Quantum dots carry drugs sans damage

A novel technology using quantum dots is expected to have major implications for research and treatment of tuberculosis, as well as other inflammatory lung diseases.

A paper appearing online in Nanomedicine: Nanotechnology, Biology and Medicine describes specific delivery of a chemotherapeutic drug to specific cells in the lung, particularly the alveolar white cell, without causing acute inflammation.

Quantum dots are tiny semiconductor particles generally no larger than 10 nanometers that can be made to fluoresce in different colors depending on their size.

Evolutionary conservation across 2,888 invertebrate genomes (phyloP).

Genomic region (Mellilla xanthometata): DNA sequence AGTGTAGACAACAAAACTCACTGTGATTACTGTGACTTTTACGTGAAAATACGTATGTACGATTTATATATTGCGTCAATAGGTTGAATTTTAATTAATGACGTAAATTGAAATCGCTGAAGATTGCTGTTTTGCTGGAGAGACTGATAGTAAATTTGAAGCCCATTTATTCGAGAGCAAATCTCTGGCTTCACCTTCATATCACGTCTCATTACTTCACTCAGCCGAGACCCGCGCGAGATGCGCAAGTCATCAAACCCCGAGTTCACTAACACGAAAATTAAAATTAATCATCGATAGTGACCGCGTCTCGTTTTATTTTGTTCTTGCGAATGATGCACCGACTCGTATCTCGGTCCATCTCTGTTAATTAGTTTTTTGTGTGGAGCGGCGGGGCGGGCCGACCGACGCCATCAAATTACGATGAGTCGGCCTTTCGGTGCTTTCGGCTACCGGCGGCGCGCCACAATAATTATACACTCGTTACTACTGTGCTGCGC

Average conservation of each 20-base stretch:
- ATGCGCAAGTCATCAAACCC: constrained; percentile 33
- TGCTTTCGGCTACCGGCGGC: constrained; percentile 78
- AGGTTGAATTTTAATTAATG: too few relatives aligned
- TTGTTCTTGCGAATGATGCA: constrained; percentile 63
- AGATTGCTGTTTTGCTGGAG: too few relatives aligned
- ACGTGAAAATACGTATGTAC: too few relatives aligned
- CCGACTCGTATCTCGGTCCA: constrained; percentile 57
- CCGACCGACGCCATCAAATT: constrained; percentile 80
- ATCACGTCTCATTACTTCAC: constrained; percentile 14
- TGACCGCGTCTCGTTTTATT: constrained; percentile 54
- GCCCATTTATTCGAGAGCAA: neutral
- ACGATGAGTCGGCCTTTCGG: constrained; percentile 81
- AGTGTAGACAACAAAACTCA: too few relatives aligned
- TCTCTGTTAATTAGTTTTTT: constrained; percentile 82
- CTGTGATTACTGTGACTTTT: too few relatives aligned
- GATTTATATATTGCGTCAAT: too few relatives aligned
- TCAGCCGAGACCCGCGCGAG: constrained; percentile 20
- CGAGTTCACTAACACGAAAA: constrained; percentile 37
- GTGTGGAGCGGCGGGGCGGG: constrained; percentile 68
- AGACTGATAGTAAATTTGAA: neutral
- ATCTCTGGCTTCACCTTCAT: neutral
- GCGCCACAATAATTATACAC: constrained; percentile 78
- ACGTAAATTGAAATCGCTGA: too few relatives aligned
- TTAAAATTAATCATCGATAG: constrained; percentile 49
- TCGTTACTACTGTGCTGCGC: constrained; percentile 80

Scientists are interested in quantum dots because they are a superb carrier and last much longer than conventional dyes used to tag molecules, which usually stop emitting light in seconds.

“The ability to target specific cells in the lung without exposing surrounding cells and tissue or distant organs to the detrimental effects of drugs is an exciting avenue to explore,” says Krishnan V. Chakravarthy, a research fellow in the School of Medicine and Biomedical Sciences at University at Buffalo.

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2019-01-28T15:51:07+00:00